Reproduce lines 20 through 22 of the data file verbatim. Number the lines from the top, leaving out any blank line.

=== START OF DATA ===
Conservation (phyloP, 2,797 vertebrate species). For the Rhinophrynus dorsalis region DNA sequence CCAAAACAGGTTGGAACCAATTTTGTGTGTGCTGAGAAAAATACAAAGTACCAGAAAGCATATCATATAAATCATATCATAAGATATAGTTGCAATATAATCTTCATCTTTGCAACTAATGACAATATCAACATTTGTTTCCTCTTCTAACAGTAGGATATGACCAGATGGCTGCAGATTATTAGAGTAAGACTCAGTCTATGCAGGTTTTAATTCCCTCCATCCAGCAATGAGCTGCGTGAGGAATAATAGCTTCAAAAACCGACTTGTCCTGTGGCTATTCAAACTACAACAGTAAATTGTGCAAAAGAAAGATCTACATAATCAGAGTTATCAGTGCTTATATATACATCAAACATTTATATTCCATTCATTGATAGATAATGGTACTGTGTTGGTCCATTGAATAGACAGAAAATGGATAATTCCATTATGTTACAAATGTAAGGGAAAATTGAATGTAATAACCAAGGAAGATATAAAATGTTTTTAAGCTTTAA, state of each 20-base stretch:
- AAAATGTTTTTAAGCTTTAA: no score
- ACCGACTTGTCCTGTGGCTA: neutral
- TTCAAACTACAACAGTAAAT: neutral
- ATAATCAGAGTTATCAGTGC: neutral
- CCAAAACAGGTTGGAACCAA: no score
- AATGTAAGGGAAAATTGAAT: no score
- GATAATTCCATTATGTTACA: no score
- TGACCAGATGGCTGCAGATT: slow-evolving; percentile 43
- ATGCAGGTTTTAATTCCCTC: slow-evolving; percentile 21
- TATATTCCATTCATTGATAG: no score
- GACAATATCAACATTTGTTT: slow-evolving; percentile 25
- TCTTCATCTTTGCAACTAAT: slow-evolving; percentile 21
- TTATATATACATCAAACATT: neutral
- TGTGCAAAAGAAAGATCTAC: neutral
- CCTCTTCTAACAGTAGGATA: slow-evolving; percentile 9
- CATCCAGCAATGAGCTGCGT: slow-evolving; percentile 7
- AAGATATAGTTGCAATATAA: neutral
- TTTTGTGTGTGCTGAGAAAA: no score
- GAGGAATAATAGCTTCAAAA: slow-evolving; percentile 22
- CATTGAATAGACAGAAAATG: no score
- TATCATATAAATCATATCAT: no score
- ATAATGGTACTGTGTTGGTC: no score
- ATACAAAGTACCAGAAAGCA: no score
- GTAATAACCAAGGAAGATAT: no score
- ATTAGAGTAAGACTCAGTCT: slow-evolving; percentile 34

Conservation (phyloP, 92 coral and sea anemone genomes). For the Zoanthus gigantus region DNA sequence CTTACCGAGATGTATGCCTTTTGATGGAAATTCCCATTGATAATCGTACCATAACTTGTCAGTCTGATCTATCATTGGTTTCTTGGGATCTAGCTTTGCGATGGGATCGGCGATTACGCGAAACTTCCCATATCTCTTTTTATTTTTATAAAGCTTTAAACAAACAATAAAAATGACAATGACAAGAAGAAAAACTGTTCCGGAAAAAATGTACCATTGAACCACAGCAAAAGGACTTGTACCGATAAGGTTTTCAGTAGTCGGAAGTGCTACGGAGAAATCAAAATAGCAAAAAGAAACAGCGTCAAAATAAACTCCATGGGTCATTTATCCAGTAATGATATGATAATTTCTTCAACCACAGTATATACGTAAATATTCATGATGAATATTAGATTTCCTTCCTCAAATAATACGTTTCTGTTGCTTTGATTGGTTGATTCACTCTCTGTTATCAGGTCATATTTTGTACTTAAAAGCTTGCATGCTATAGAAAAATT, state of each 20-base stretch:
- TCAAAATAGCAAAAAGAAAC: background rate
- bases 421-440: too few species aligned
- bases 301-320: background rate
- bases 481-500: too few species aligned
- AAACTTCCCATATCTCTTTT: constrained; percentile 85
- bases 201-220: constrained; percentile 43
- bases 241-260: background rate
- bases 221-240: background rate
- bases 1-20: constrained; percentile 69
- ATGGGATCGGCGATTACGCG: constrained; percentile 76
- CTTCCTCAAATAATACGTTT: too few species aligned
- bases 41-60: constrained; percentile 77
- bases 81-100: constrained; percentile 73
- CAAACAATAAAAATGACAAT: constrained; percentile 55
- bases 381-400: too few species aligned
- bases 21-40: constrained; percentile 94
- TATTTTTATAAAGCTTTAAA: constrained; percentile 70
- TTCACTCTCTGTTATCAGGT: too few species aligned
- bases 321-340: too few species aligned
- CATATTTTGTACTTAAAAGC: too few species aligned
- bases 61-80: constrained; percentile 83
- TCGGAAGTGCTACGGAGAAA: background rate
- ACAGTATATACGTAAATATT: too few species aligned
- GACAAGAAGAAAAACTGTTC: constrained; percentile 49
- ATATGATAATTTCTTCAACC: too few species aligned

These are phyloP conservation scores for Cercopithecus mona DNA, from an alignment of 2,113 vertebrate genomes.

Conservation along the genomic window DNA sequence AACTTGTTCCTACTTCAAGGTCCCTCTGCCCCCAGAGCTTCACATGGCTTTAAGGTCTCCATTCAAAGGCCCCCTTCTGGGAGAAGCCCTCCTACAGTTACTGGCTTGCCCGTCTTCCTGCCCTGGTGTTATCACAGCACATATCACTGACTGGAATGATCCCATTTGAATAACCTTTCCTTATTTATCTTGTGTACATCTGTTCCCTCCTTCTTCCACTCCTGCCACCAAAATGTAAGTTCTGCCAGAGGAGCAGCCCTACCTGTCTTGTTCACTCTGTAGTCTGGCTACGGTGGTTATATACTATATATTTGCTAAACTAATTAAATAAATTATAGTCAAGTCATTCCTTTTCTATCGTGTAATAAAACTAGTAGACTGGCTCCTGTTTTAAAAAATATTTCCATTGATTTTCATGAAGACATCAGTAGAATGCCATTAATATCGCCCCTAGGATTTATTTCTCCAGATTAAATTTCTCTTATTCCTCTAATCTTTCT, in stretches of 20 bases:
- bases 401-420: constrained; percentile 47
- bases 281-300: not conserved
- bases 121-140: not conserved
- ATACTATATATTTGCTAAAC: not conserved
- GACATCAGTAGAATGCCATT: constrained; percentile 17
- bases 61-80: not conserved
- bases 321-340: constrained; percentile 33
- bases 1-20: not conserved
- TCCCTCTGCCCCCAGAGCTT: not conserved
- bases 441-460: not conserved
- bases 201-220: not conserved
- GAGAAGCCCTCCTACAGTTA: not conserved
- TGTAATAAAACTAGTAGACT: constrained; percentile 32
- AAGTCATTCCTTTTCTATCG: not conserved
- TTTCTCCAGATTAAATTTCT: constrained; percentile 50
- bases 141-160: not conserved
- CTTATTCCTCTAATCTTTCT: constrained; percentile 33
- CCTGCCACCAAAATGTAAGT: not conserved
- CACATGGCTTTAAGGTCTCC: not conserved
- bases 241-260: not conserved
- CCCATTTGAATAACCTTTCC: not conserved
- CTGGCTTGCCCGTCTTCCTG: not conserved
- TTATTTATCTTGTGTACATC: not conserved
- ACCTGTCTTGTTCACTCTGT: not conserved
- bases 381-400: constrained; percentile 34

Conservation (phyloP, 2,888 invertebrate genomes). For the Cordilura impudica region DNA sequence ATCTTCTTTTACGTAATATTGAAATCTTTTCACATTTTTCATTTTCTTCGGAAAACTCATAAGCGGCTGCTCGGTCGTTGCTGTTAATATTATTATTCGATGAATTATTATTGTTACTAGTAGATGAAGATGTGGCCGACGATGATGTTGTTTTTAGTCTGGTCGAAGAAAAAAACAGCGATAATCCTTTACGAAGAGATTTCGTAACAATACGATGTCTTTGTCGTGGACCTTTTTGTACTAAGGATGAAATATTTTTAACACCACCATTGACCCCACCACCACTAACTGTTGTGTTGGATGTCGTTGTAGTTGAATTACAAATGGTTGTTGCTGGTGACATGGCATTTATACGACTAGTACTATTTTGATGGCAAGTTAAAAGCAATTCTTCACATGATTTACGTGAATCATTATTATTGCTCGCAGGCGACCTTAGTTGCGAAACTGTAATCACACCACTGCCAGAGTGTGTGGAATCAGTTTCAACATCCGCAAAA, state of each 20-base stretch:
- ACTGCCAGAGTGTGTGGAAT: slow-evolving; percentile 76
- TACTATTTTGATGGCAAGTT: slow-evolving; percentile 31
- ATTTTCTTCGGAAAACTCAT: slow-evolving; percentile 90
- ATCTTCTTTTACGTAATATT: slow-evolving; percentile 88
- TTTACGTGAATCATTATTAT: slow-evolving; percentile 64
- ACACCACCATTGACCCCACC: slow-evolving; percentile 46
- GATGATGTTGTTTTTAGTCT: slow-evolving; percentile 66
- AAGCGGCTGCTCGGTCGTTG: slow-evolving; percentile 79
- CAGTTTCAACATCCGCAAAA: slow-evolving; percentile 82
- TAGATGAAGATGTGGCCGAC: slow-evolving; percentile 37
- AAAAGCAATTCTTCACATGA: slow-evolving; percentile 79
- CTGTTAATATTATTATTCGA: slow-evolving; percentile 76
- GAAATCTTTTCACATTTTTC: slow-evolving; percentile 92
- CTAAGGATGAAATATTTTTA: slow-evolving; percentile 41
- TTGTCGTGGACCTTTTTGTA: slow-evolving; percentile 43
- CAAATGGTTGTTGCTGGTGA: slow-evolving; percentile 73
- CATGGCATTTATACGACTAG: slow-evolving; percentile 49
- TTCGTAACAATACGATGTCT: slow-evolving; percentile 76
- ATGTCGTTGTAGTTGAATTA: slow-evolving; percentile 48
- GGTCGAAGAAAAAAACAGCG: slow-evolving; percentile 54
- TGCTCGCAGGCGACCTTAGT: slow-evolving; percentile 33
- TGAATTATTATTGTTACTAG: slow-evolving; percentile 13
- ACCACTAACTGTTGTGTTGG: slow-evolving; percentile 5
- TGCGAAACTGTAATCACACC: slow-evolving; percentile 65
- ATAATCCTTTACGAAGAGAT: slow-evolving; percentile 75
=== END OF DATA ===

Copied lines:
- GAGGAATAATAGCTTCAAAA: slow-evolving; percentile 22
- CATTGAATAGACAGAAAATG: no score
- TATCATATAAATCATATCAT: no score